The last paragraph of my blog from March said: “[What will I do] if I pass…well, I’ll  have to get back to you. But it will definitely include chocolate.”  Well, it did include chocolate – pretzel M&M's to be exact.  And a card signed by my chaplain colleagues.  And cheesecake.  And a celebratory beer...the fancy one with the blueberries in it.  And a big ole' bear hug from my husband who witnessed my sleepless nights leading up to committee.  And many congratulations from people who knew what passing meant.  And confused looks from friends who thought I got a promotion.  And sympathetic pats on the back from people who found out I still have 3+ years in this certification process.  I was proud of myself.  And it felt really good.

But here’s what else passing committee meant… It meant I got to supervise a group of summer students without another supervisor in the room (although I still have to videotape every session).  It meant I got to create the entire summer program which included coordinating over 20 didactics with topics ranging from grief to family systems to interfaith dialogue with a Muslim, Buddhist, and Jewish spiritual leader to pastoral care in the neonatal unit to pediatric psychology to the viewing of surgeries.  It meant working with an amazing supervisor who challenges me and encourages me to challenge him.  It meant I got to find the same excitement in the classroom as I find in patients’ rooms.  It meant I got to smile when my students had light bulb moments and I got to cry when I felt like I was failing them.  It meant drawing parallels between their process and mine.  It meant trusting enough in my knowledge and experience to supervise someone almost 40 years older than me.  It meant sitting with students in their stuck-ness and not rescuing them, but instead creating the space for them to get themselves unstuck.  It meant laughing with them amidst the difficulty of all of our journeys.  It meant reminiscing about my journey through CPE and appreciating just how far I have come.

I often tell people I feel like I never have to work a day in my life.  Now don’t hear me wrong – this training is A LOT of work.  Some days I cry; some days I wrestle with myself and with my supervisors; some days I feel like I have no energy left.  But every day I laugh (it's the only free medicine at the hospital...bad joke, I'm sorry).  I embrace the process and what it has given me.  I see my family, my friends, and even strangers in a different light.  I assess situations differently.  I gain perspective and remember that even in my difficult days, others are suffering beyond what I can imagine.  I see that there is always something more to be learned and recognize that every new experience is a doorway into new meaning.  I see the beauty of life and wake up each morning grateful for another day to grow.  I wake up on Monday mornings excited to take on another week of adventures.  At least once a day, I stop and remember what many patients and families have taught me: don't take life for granted.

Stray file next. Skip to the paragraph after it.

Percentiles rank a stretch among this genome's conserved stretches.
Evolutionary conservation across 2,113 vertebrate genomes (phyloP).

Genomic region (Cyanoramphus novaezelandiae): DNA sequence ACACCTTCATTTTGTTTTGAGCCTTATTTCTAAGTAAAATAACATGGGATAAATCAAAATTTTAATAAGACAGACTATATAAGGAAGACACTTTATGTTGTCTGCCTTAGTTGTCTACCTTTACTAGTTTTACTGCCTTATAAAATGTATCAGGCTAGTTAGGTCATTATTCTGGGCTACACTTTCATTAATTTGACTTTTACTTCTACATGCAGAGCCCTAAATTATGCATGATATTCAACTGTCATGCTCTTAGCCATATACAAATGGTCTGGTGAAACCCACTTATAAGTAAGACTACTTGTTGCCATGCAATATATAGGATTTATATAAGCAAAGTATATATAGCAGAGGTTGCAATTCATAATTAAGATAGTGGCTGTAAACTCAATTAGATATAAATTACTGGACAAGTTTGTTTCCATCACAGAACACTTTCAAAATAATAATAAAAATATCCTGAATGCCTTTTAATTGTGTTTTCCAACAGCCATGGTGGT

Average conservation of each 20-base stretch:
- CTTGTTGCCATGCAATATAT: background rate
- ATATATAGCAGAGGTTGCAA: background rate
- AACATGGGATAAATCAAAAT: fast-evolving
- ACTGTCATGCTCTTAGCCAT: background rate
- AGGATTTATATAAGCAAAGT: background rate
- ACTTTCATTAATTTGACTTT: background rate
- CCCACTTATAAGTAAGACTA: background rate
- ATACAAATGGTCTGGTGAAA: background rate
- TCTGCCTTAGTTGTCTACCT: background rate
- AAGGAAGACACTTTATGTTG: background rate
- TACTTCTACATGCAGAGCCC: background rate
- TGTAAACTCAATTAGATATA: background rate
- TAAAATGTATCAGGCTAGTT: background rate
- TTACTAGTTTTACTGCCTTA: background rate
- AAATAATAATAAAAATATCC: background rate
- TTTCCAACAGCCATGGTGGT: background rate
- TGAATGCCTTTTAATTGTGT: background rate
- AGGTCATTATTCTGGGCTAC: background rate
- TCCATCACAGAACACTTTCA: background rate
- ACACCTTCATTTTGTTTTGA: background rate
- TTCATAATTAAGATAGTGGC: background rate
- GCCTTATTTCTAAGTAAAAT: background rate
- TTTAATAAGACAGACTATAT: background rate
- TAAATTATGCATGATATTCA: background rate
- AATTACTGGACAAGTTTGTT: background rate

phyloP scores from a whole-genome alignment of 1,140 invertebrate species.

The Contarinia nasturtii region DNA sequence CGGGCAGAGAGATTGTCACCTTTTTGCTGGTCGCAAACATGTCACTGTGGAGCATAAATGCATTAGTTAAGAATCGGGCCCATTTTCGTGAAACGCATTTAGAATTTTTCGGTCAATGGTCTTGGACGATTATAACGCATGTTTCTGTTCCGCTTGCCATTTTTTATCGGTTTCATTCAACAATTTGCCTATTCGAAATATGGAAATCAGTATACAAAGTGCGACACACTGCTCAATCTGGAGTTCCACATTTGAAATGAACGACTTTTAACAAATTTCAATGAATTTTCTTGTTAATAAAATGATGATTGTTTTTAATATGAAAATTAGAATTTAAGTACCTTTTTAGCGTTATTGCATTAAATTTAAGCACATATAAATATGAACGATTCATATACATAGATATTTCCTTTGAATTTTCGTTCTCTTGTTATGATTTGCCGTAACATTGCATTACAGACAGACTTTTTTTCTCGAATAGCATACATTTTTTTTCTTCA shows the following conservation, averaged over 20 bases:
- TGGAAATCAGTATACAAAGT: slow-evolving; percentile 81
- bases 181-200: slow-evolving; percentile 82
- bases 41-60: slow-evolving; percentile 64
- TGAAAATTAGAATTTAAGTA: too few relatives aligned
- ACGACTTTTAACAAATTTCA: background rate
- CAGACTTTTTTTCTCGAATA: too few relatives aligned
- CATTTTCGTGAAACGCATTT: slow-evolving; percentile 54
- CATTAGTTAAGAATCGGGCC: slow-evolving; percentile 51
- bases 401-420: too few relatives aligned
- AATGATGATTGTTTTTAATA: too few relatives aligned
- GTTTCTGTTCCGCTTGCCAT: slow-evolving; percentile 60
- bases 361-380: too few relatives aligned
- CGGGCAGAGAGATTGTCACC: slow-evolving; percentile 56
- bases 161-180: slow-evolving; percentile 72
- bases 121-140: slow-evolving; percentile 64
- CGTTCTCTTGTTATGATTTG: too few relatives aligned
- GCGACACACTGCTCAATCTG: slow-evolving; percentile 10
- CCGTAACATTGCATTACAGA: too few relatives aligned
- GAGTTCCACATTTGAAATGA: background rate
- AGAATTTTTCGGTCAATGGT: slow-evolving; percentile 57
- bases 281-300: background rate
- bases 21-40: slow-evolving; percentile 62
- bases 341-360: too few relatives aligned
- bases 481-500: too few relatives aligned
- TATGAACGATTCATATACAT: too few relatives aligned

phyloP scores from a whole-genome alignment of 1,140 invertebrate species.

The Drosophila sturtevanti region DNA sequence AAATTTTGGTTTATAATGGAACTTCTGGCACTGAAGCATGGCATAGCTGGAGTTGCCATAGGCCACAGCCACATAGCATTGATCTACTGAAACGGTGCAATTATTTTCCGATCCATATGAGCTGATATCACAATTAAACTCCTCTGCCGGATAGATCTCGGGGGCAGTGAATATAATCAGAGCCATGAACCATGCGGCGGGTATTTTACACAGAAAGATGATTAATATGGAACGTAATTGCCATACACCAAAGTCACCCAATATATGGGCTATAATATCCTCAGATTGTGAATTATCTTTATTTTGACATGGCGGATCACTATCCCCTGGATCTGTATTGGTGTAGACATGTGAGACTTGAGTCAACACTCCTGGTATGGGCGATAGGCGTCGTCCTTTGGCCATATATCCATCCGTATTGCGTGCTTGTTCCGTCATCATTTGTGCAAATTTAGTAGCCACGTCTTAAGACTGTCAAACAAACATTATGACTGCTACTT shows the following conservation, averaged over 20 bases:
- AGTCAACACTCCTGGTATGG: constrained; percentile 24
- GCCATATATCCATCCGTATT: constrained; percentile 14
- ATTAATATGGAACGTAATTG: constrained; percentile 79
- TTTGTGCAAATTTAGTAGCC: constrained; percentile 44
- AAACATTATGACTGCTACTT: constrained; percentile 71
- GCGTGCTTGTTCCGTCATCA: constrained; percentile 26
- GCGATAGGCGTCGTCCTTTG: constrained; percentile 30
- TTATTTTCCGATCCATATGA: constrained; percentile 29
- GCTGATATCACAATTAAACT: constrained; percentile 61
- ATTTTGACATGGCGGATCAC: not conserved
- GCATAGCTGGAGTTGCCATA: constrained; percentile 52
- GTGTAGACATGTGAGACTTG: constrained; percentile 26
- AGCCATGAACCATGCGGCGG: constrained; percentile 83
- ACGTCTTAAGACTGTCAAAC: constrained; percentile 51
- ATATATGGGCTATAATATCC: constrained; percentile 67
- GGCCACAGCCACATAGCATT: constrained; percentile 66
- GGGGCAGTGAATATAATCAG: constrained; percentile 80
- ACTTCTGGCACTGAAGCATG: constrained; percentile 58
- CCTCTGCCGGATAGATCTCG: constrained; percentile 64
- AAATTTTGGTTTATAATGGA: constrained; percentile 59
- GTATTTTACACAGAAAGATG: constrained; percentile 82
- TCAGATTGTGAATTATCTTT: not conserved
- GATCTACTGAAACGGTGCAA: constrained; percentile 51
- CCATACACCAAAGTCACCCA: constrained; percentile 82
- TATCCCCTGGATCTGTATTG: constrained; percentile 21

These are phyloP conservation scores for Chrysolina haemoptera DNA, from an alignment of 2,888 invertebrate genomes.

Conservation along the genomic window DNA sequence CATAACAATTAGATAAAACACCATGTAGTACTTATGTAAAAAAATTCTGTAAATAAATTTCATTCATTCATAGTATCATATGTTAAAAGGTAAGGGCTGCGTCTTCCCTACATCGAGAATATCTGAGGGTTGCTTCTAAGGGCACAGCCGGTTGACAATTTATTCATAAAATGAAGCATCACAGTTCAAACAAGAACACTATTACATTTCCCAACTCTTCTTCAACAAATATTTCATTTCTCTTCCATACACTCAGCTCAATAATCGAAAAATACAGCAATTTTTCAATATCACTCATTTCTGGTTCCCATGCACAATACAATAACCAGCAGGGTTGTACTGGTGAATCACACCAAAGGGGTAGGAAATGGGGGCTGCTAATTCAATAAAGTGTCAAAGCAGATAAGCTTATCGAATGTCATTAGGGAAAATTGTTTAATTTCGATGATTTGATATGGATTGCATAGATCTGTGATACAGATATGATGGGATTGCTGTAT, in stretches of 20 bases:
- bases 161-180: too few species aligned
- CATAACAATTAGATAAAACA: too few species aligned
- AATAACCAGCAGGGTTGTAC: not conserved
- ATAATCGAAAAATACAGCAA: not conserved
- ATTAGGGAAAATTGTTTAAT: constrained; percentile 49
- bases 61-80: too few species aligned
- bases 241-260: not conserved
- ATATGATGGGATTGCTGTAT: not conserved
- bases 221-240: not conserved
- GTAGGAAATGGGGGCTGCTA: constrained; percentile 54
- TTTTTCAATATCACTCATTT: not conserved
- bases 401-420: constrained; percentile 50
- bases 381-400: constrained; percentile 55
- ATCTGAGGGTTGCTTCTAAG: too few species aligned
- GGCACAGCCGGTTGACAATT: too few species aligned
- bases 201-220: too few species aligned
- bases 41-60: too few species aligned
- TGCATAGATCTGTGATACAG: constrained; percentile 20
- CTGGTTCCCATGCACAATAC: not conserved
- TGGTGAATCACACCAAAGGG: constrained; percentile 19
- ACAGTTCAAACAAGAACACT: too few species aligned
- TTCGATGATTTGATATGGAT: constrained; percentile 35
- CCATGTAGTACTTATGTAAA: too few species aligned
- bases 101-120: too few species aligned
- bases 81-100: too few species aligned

I will not be supervising students in the fall – I will be writing theory papers.  YUCK.  It’s a part of the process and it’s probably not going to be fun...but it’s a part of getting to where I feel called to be...and where I feel called to be is a place I never thought possible.  That's what makes this journey so exciting.  But amidst the busyness of this journey, I can at least take time to appreciate the small things in life: like committees, laughter, and pretzel M&M's.

- Gifts from the pastoral care dept after I made candidacy -

Tuesday, April 24, 2012

Open Waters: My Response to the Housing Policy at CTS

To President Steve Hayner: